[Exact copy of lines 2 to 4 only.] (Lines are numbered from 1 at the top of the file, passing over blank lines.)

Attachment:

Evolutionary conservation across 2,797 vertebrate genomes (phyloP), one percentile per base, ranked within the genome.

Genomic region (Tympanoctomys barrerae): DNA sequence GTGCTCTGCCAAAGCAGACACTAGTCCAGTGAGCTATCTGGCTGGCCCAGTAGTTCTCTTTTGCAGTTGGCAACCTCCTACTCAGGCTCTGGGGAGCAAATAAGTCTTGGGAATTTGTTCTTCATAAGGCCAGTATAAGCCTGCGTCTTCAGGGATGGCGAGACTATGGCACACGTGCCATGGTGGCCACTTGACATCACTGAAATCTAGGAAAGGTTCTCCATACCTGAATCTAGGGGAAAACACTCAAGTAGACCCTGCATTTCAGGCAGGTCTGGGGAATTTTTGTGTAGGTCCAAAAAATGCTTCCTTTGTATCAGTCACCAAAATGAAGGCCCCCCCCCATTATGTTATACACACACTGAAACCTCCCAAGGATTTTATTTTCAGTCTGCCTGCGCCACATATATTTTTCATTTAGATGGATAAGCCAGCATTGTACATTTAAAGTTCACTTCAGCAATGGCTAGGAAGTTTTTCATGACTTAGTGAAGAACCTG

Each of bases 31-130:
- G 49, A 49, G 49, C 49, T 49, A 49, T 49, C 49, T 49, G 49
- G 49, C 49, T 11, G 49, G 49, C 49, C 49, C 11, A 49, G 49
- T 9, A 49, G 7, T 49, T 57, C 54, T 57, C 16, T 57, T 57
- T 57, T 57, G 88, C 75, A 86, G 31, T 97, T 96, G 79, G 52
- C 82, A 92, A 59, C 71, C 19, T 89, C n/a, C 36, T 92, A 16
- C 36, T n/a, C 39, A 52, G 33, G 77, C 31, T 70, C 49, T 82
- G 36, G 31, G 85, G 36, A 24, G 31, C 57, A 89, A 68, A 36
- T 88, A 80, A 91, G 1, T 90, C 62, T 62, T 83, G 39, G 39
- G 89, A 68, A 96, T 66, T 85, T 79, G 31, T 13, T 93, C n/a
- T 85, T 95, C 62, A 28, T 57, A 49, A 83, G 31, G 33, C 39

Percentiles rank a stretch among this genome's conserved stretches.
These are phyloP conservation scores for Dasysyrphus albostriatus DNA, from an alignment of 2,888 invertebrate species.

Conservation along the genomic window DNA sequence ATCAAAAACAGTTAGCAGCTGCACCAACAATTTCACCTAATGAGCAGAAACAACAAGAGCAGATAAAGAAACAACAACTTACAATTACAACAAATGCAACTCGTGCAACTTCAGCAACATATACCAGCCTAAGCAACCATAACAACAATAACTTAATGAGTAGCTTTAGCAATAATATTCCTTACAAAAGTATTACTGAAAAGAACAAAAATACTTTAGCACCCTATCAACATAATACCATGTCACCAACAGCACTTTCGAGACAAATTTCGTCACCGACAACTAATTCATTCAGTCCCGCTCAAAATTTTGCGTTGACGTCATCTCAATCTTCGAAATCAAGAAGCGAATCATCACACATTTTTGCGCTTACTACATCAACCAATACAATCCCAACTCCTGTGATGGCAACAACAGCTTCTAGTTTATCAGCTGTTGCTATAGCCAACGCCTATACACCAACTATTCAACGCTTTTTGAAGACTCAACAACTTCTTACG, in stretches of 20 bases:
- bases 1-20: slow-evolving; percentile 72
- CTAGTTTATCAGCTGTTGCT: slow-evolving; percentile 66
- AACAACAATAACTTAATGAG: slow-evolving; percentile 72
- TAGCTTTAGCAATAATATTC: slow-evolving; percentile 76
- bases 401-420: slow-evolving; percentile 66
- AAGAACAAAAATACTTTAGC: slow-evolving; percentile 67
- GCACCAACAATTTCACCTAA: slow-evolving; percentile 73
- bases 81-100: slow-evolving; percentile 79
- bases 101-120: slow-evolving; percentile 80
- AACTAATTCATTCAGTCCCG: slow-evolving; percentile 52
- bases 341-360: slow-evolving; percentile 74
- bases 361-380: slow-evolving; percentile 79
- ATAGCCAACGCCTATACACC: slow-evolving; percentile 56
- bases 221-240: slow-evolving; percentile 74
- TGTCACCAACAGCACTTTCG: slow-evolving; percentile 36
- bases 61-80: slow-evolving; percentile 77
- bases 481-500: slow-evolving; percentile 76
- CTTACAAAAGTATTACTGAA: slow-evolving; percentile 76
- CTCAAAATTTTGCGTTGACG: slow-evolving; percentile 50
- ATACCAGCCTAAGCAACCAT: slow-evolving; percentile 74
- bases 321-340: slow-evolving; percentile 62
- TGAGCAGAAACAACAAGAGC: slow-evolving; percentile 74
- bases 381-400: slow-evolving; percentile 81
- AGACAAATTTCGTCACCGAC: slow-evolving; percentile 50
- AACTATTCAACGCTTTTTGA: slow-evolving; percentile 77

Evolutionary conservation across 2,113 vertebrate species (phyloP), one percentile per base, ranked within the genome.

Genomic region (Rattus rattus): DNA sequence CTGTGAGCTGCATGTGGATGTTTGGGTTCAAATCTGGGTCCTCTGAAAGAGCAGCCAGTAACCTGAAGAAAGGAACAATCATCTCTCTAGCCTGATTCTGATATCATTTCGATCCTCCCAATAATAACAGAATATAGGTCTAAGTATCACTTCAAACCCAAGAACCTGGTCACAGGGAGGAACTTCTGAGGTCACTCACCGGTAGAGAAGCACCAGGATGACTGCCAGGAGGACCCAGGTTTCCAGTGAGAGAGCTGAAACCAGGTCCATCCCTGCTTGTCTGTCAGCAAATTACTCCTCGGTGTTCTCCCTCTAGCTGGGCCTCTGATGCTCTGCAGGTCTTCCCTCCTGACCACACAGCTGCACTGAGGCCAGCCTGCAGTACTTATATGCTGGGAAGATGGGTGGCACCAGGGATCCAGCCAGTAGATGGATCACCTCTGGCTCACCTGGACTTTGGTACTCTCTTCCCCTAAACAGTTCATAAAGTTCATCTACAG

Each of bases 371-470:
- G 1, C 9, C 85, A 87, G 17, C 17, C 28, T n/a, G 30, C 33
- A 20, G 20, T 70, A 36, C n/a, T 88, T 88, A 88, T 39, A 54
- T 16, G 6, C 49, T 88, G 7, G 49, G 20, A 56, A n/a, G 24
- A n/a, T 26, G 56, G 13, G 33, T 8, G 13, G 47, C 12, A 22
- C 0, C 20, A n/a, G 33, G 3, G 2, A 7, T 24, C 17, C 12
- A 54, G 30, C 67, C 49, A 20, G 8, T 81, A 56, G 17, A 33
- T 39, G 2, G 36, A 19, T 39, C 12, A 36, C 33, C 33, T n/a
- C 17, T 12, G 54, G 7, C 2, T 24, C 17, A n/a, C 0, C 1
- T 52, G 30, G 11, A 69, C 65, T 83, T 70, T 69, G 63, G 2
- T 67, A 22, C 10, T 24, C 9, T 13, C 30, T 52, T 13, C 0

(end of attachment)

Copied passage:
Genomic region (Tympanoctomys barrerae): DNA sequence GTGCTCTGCCAAAGCAGACACTAGTCCAGTGAGCTATCTGGCTGGCCCAGTAGTTCTCTTTTGCAGTTGGCAACCTCCTACTCAGGCTCTGGGGAGCAAATAAGTCTTGGGAATTTGTTCTTCATAAGGCCAGTATAAGCCTGCGTCTTCAGGGATGGCGAGACTATGGCACACGTGCCATGGTGGCCACTTGACATCACTGAAATCTAGGAAAGGTTCTCCATACCTGAATCTAGGGGAAAACACTCAAGTAGACCCTGCATTTCAGGCAGGTCTGGGGAATTTTTGTGTAGGTCCAAAAAATGCTTCCTTTGTATCAGTCACCAAAATGAAGGCCCCCCCCCATTATGTTATACACACACTGAAACCTCCCAAGGATTTTATTTTCAGTCTGCCTGCGCCACATATATTTTTCATTTAGATGGATAAGCCAGCATTGTACATTTAAAGTTCACTTCAGCAATGGCTAGGAAGTTTTTCATGACTTAGTGAAGAACCTG

Each of bases 31-130:
- G 49, A 49, G 49, C 49, T 49, A 49, T 49, C 49, T 49, G 49